Chapter 4. Receptor-Directed Gene Delivery Using Molecular Conjugates

  1. David T. Curiel M.D. and
  2. Joanne T. Douglas Ph.D.
  1. Assem G. Ziady Ph.D.1 and
  2. Pamela B. Davis M.D., Ph.D.2

Published Online: 31 MAR 2003

DOI: 10.1002/0471234303.ch4

Vector Targeting for Therapeutic Gene Delivery

Vector Targeting for Therapeutic Gene Delivery

How to Cite

Ziady, A. G. and Davis, P. B. (2002) Receptor-Directed Gene Delivery Using Molecular Conjugates, in Vector Targeting for Therapeutic Gene Delivery (eds D. T. Curiel and J. T. Douglas), John Wiley & Sons, Inc., Hoboken, NJ, USA. doi: 10.1002/0471234303.ch4

Editor Information

  1. Division of Human Gene Therapy, Departments of Medicine, Pathology and Surgery, and the Gene Therapy Center, The University of Alabama at Birmingham, USA

Author Information

  1. 1

    Department of Pediatrics at Rainbow Babies and Childrens Hospital, Case Western Reserve University School of Medicine, Cleveland, Ohio, USA

  2. 2

    Division of Pediatric Pulmonology, Rainbow Babies and Childrens Hospital, Case Western Reserve University School of Medicine, Cleveland, Ohio, USA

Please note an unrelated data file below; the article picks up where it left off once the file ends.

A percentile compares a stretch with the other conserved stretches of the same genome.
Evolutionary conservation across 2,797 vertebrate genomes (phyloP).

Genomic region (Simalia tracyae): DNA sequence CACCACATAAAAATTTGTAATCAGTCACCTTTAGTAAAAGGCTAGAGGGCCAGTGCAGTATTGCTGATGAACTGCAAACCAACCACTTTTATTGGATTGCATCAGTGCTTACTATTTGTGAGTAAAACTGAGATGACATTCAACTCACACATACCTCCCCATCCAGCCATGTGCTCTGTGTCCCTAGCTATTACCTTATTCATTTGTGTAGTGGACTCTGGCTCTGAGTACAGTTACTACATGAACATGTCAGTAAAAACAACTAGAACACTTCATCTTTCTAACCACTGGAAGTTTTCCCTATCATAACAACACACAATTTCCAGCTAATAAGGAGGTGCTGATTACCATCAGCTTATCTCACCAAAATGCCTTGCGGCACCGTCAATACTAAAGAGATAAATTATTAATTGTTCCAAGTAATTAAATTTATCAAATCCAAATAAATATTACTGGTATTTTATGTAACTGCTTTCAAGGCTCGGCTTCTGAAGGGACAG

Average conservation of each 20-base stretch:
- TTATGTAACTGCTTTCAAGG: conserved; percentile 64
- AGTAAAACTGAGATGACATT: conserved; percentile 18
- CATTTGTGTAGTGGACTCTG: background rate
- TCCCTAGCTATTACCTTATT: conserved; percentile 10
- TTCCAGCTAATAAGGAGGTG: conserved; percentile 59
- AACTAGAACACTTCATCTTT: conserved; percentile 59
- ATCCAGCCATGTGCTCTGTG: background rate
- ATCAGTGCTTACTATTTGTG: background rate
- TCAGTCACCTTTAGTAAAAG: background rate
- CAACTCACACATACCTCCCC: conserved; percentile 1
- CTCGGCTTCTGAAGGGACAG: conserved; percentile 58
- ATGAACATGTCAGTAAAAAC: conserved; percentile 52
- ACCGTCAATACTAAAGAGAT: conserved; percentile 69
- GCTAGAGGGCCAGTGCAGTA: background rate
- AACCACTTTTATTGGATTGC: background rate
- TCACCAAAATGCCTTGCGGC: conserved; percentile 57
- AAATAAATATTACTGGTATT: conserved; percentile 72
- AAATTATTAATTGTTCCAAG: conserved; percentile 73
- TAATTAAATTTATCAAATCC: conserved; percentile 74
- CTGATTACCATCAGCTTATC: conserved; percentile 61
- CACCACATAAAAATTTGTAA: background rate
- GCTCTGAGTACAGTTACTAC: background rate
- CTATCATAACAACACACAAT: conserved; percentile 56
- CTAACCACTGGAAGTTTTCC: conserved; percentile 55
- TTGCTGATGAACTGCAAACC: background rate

Publication History

  1. Published Online: 31 MAR 2003
  2. Published Print: 9 AUG 2002

ISBN Information

Print ISBN: 9780471434795

Online ISBN: 9780471234302

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Keywords:

  • poly-L-lysine;
  • polyethyleneimine;
  • receptor-directed gene transfer;
  • endosomal escape;
  • DNA compaction;
  • asialoglycoprotein receptor;
  • serpin enzyme complex receptor;
  • polymeric immunoglobulin receptor;
  • transferrin receptor;
  • epidermal growth factor receptor;
  • fibroblast growth factor receptor

Summary

In an effort to achieve delivery of therapeutic genes specifically to particular target cells, using a non-viral vector, molecular conjugates consisting of a receptor ligand, polycation to bind to DNA, and plasmid DNA have been constructed. Some successful complexes have capitalized on DNA compaction, which protects the plasmid from nuclease degradation and facilitates nuclear access in non-dividing cells. The chemical construction of the complex, including the density of the ligands, the nature of the polycation, the stabilizing agents used, as well as the specific receptor targeted and the ligands selected all affect the success of the gene transfer.